Sending Office: Honorable John Conyers, Jr.
BRIEFING: The Failures of Privatized Infrastructure
Who Controls Infrastructure and Why It Matters
Friday, May 19, 10AM
Rayburn HOB 2226
Refreshments will be provided
To mark the occasion of Infrastructure Week 2017, please join me for an important
briefing on privatization and infrastructure on Friday, May 19 at 10am in the Rayburn House Office Building Room 2226.
Our nation’s infrastructure is in desperate need of maintenance and upgrades. The American Society of Civil Engineers Infrastructure Report Card for 2017 gave our infrastructure a D+ grade. And the
United States Environmental Protection Agency estimates that we need to spend roughly $697 billion over the next 20 years to improve and maintain our drinking and wastewater systems.
The briefing will address my legislation,
H.R. 1673, the Water Affordability, Transparency, Equity and Reliability Act (WATER Act), which will provide a long-term solution to bridge the current water-funding gap. It will secure a significant portion of what we need to protect our drinking water
and fix our wastewater infrastructure while creating more than 900,000 jobs across the economy. The WATER Act has 27 co-sponsors and was endorsed by 60 organizations upon introduction. The WATER Act is one important piece of the Congressional Progressive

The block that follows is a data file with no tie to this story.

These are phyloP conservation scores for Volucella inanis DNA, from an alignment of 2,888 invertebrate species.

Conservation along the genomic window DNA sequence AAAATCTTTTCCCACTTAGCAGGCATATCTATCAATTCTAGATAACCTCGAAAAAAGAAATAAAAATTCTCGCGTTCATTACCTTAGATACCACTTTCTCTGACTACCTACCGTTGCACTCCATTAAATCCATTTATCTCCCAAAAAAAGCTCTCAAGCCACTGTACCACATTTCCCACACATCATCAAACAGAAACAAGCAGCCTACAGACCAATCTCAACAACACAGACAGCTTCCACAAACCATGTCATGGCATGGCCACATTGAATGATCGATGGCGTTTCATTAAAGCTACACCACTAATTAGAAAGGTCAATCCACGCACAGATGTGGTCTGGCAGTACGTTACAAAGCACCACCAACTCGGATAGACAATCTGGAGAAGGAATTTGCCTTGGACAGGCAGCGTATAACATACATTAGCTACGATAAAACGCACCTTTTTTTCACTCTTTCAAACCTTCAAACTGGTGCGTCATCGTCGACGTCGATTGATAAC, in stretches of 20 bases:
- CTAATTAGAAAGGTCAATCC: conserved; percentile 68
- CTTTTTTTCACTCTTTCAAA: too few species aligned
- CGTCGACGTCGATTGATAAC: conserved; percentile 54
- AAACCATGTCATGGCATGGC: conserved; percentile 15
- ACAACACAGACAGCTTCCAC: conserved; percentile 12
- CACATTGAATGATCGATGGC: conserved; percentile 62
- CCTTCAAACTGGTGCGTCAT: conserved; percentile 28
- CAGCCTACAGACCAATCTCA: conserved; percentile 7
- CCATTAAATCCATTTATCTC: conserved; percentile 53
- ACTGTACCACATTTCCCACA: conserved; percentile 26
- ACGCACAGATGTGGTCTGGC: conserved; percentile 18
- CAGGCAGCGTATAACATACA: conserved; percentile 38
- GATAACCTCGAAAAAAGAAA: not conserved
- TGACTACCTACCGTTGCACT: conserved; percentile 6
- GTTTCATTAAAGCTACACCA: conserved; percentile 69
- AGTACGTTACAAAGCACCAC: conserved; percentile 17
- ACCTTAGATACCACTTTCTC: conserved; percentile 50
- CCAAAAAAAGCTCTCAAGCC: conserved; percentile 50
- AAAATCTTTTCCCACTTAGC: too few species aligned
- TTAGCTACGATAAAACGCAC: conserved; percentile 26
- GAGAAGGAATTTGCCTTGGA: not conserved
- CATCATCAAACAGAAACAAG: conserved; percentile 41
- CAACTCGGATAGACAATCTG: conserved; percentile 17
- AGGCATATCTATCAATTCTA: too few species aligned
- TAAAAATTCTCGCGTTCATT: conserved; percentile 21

Caucus’ path forward to invest $2 trillion to transition to a 21st century infrastructure to transform our energy, water and transportation systems.
The WATER Act is the most comprehensive approach to address the looming water crisis facing communities across the country, including in Detroit, Michigan. In Detroit, tens of thousands of households continue to lose water service each year simply because
they cannot afford their water bills. Water privatization would only exacerbate this affordability crisis, as large corporations and Wall Street would seek to profit from the provision of this essential resource.
On average, private water companies charge 59 percent more than local government utilities. Privatization also results in a loss of transparency and accountability over services that are essential for public health and wellbeing. For example, private water
corporations aren’t subject to state freedom of information laws, making it difficult to verify how many customers of privatized systems experience shutoffs each year. An infrastructure plan that relies on privatization and tax credits—such as that reportedly
backed by the Trump Administration—would leave out low-income and rural communities and increase income inequality across the country.
Please join me on May 19 as part of Infrastructure Week and learn why privatization is not the solution to improving and maintaining our infrastructure, especially for low income, rural and communities of color. A big infrastructure bill is on the horizon,
and our communities need it, but it must provide dedicated funding for infrastructure and prioritize the communities most in need.
- Karl Stark, American Federation of State, County and Municipal Employees
- Katie Hicks, Clean Water for North Carolina
- Mary Grant, Food & Water Watch
- Jeremy Mohler, In the Public Interest
- Lisa Cylar Barrett, Policy Link
- Monica Lewis-Patrick, We the People of Detroit
For more information, or to RSVP, contact Erik Sperling in my office, at 5-5126 or firstname.lastname@example.org.
John Conyers, Jr.
Member of Congress
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